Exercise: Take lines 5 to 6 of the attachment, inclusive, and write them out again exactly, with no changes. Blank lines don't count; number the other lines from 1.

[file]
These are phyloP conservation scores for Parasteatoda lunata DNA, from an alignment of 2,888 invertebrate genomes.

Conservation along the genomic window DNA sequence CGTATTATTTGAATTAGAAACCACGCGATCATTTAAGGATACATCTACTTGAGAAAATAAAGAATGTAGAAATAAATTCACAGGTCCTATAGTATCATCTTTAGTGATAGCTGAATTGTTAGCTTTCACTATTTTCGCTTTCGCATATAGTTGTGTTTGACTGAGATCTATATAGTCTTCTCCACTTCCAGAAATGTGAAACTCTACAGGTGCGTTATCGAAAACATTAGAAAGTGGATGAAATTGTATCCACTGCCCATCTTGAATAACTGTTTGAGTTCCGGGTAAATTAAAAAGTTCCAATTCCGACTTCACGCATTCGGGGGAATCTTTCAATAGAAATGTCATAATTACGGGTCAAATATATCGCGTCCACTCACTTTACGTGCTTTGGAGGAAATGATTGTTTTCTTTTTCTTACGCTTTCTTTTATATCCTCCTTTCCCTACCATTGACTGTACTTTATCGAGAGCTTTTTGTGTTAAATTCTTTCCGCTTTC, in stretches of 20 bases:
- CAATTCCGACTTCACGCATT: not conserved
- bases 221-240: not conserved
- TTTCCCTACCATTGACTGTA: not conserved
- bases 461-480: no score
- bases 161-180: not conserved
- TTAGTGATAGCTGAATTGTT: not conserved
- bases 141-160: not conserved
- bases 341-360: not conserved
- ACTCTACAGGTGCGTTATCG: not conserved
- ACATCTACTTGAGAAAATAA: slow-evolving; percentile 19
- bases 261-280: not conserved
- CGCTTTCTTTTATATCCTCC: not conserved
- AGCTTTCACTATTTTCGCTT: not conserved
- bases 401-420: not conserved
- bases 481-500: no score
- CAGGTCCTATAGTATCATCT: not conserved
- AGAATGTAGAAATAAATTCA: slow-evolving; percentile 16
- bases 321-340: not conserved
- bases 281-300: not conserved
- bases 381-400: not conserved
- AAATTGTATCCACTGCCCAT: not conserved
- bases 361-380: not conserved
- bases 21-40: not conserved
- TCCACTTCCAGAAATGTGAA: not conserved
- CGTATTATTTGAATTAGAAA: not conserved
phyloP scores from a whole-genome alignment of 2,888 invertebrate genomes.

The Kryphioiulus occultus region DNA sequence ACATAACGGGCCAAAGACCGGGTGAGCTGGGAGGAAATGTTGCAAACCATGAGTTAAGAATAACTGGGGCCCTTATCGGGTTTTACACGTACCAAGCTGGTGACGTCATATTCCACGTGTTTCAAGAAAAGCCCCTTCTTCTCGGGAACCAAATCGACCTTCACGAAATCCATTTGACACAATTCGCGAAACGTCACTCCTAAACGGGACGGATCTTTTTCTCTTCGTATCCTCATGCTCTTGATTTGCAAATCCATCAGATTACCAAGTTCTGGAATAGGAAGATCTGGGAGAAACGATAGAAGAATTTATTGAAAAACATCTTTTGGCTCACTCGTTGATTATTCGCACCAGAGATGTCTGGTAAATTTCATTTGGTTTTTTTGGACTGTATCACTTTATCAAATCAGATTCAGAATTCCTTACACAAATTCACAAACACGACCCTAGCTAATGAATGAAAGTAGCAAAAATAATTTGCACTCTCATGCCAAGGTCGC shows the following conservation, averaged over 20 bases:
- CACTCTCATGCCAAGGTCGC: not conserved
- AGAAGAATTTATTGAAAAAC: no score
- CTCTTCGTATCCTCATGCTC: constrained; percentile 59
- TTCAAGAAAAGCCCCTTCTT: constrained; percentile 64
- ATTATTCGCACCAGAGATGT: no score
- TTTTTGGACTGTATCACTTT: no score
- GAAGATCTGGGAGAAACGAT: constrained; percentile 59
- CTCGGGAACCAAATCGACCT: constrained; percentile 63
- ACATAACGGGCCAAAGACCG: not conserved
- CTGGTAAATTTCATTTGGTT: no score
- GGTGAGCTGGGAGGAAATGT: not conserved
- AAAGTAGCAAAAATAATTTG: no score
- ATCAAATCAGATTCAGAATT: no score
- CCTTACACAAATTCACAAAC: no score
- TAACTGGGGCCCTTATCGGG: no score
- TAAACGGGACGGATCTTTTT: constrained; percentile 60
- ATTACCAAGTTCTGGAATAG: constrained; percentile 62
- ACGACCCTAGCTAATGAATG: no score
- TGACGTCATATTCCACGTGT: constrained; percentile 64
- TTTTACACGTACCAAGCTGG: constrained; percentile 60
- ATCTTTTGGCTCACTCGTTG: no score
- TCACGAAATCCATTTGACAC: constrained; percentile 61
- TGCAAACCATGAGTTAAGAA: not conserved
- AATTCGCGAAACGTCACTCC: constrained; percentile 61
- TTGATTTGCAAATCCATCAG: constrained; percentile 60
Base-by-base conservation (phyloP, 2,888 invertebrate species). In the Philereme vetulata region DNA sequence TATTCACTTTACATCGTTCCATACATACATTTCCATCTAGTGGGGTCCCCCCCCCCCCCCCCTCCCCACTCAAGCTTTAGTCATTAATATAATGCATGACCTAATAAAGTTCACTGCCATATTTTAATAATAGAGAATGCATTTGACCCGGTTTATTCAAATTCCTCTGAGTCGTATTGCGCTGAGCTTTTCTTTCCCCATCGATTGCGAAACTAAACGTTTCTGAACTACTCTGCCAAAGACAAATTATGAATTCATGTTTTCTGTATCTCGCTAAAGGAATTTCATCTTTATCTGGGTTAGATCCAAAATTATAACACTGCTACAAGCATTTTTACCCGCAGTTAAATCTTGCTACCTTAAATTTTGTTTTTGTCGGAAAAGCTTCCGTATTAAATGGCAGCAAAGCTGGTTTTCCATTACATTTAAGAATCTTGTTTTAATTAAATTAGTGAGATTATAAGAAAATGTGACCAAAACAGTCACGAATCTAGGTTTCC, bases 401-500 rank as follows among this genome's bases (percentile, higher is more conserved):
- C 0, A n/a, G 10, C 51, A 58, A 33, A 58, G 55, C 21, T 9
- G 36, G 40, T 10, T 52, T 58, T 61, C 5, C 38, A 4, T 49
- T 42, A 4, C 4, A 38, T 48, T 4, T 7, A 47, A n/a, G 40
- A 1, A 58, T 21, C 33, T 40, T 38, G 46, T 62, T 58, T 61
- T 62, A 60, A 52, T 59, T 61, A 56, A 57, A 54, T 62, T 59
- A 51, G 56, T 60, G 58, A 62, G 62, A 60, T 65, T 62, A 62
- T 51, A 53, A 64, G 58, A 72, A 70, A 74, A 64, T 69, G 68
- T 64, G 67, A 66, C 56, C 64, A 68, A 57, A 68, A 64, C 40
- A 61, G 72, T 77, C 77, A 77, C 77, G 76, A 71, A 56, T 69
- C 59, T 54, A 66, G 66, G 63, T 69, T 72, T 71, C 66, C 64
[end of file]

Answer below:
- TTTCCCTACCATTGACTGTA: not conserved
- bases 461-480: no score